Secular Zionist Summer Camps
Red hot American summer.
The Explosion of the Summer Camp Movement
After World War II, the United States experienced an explosion of summer camps, as members of the expanding middle class looked to enrich the social and recreational lives of their children, and buy some free time away from the kids. The New York Times was filled with ads for everything from tennis camps to social studies camps. The leaders of the secular Zionist youth movements soon recognized the immense recruiting and educational benefits of summer-long camp programs.
New camp sites, such as Hashomer Hatzair's in Perth, Ontario and in Newtown, Pennsylvania, were opened, now serving thousands of campers. The money to build new camps and sustain the old ones came from the World Zionist Movement and from the Israel-based rivals, Kibbutz Artzi and the Takam, the umbrella organizations representing, respectively, the Hashomer and Habonim kibbutzim in Israel.
In the 60s and 70s the Hashomer and Habonim kibbutz-style camps thrived, and other socialist and labor Zionist camps sprang up across the country. These were the years that some of the most famous camp traditions came together to define a unique culture. Happy campers were woken in the middle of the night to reenact the establishment of the first kibbutzim; they built rafts, bridges, platforms, and benches out of nothing but wood and twine; they worked for paper money on "Yom Capitalism," debating the strengths and weaknesses of the market economy through role play.
But every wax has its wane. In the 1980s and 90s, with a generally higher standard of living, American Jewish "helicopter parents"--named for their tendency to hover in as soon as their child is in some sort of discomfort--expected better facilities, credentials for proof of excellence, and highly trained staff.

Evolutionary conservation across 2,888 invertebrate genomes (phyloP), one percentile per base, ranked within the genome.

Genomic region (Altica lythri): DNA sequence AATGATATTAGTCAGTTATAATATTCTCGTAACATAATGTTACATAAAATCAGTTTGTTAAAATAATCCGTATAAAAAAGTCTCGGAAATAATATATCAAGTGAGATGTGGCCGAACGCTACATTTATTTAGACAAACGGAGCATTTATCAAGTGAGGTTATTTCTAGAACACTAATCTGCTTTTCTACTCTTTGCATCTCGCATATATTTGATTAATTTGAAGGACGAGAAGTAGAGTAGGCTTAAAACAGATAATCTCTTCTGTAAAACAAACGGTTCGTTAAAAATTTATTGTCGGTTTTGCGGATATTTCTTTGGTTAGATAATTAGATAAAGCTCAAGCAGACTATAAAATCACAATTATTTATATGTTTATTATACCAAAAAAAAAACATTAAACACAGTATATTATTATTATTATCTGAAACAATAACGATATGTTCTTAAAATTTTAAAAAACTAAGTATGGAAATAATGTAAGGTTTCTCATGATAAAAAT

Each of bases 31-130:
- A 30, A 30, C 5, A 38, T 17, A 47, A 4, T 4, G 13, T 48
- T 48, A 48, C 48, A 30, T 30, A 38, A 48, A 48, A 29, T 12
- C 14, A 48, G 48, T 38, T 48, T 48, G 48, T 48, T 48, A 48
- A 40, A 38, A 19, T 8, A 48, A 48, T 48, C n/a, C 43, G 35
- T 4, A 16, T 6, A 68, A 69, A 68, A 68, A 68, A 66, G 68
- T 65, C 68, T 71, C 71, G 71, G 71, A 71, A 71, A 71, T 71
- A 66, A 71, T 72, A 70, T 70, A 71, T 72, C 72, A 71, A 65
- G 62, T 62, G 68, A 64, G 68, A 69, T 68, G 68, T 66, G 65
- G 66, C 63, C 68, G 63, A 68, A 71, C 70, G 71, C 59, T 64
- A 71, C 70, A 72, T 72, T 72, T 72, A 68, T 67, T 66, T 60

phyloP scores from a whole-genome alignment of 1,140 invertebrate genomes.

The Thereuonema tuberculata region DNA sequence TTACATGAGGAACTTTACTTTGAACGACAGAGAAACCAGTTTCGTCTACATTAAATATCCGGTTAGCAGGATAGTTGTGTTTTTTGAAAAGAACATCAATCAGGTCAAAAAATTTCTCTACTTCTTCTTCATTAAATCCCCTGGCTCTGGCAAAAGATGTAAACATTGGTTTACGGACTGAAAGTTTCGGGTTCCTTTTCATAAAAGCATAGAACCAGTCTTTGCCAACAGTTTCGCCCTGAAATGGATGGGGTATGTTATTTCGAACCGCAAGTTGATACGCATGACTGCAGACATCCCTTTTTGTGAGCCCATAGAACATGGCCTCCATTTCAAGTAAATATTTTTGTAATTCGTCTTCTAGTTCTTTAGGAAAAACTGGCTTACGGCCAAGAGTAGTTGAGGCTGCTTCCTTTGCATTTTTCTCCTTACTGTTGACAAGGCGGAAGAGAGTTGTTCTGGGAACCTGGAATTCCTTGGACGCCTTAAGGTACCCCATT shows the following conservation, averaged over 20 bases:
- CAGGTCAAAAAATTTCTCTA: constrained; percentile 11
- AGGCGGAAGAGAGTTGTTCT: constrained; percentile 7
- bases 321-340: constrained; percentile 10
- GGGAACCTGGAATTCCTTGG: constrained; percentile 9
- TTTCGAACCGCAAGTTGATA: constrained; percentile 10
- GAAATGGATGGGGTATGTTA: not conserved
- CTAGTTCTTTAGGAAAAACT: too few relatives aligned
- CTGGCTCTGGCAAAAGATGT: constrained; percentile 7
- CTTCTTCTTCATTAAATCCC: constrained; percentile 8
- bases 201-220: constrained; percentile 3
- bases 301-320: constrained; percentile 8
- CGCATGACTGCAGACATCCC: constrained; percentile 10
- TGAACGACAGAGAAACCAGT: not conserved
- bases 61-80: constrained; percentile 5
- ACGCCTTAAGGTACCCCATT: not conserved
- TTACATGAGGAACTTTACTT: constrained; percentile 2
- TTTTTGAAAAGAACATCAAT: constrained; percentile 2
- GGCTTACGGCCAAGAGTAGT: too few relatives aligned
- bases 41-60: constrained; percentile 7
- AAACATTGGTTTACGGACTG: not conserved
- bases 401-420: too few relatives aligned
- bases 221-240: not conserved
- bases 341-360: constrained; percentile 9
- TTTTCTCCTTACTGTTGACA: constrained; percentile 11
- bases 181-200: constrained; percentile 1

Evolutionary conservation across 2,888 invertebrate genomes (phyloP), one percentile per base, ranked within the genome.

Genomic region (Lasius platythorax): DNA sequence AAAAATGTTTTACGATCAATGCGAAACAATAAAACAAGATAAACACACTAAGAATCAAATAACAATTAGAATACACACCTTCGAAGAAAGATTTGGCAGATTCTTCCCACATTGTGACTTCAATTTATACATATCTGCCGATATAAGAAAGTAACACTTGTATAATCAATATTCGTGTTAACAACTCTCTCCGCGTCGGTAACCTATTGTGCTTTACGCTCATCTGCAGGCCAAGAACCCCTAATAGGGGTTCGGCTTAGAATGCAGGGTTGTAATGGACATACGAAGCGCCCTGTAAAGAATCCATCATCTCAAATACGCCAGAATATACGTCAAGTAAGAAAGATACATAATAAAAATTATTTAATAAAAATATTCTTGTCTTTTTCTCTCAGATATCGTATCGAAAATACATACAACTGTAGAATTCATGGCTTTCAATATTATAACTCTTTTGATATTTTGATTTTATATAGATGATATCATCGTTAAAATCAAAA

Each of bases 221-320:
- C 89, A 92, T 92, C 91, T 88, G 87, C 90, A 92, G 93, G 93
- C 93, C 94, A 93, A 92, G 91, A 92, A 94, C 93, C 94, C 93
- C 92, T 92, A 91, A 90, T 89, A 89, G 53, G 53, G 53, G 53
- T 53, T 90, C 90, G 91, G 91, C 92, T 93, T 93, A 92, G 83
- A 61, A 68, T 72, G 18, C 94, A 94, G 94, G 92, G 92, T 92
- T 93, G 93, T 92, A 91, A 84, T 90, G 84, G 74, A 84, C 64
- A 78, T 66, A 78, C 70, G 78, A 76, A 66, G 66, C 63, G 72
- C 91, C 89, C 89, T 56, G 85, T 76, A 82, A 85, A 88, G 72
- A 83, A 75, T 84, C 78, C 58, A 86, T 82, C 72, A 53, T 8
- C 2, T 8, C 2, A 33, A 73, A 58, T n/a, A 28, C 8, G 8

The socialist and labor Zionist camps had trouble adapting to these changing expectations. Run by kibbutzniks and youth, many of these camps fell behind in facility maintenance and renovations--and into negative deficit. As the Israeli kibbutz movements and the World Zionist Movement lost influence, the camps' annual stipends decreased. American Jews, accustomed to thinking of Jewish identity through a religious or denominational lens, did not rush to help the camps and their Hebrew culture movement stay afloat.
Throughout the 1980s and 90s the camps held on to the traditional songs, activities, and educational programs that made them unique, but they barely scraped by with few campers—often just above one hundred per camp. Camps in California and the Midwest merged with rivals or closed their doors as market realities changed. All around them, more "professional" Jewish and secular camps were turning profits with large numbers of campers and significantly higher tuition rates, and reinvesting in new flashy facilities, programs, and brochures.
It's not just that the secular Zionist camps were unable to keep up with the times and fully professionalize their operations--they were often unwilling. They wanted to maintain significant youth involvement in all areas of decision making, and they wanted their camps to be small and intimate. It took two decades for alumni to take control of the camps, and raise their standards.
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